Moral Rights of Composers: The Protection of Attribution and Integrity Available to Musicians in the European Union and the United States

Moral Rights of Composers: The Protection of Attribution and Integrity Available to Musicians in the European Union and the United States

By Tanja Makovec Petrik*

*Owner of Petrik Law Firm, New York; LL.M., Fordham University School of Law; LL.B., University of Ljubljana Law Faculty.

Excerpt from Moral Rights of Composers: The Protection of Attribution and Integrity Available to Musicians in the European Union and the United States, 22 Fordham Intell. Prop. Media & Ent. L.J. 359 (Winter 2012)

Introduction

Creativity as expressed through art is a special virtue. Apart from its important meaning for society, 1 creativity also represents an intimate realization of an author's personality and individuality. 2 The importance of protecting creativity has different meanings depending on the perspective taken. From the artist's point of view, it stimulates his work; from a legal point of view, it forms the foundation for the special status of the creation.

Civil law countries typically advance the issue of protection of an artist's creativity through a dualistic approach. 3 These countries recognize both the artist's economic or property interests and his moral or personal rights within the same copyright protection. 4 Conversely, common law countries approach the issue from a monistic perspective, affording artists copyright protection for their economic and property interests, while leaving moral rights protection at "the mercy of" other legal institutions. 5 Thus, the European legal system, with the exception of the United Kingdom, 6 includes moral rights as part of its statutory copyright law, whereas the legal system in the United States attempts to afford similar protection through defamation, unfair competition, privacy, right to publicity and other bodies of law, but it does not recognize moral rights as such.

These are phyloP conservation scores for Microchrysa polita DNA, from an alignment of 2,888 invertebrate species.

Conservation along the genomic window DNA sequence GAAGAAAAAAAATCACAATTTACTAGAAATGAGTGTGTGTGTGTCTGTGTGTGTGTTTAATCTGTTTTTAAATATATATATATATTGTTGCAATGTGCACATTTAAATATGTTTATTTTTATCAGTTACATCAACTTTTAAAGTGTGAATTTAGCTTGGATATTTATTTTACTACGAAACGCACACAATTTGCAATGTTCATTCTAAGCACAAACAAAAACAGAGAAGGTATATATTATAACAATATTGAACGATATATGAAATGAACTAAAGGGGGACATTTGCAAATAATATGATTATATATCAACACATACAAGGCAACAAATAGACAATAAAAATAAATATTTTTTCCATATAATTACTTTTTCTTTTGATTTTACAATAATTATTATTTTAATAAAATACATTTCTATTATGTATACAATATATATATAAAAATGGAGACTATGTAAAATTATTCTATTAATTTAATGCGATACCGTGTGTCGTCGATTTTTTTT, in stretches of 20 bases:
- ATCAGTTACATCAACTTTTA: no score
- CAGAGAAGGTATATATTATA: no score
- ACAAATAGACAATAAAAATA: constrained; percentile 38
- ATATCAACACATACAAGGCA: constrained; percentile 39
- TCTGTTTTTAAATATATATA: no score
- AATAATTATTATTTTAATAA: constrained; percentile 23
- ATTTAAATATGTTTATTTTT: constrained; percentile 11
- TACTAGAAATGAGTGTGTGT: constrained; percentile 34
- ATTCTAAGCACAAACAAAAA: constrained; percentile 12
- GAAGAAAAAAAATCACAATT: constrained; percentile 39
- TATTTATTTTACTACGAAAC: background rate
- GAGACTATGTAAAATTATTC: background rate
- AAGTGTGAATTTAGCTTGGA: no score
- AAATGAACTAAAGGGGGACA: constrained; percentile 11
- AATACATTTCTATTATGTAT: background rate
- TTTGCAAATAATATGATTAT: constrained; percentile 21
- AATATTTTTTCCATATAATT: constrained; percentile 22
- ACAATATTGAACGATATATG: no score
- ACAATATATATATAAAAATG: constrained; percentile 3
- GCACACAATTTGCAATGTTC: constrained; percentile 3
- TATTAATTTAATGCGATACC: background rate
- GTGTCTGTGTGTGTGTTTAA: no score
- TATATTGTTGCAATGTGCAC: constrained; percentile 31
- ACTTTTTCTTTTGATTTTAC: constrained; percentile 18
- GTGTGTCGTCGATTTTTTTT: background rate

When discussing moral rights one should first distinguish between moral rights as a set of rules and moral rights as a concept that protects an artist's relationship to his work. 7 To examine whether the United States as a common law country in fact needs to ...

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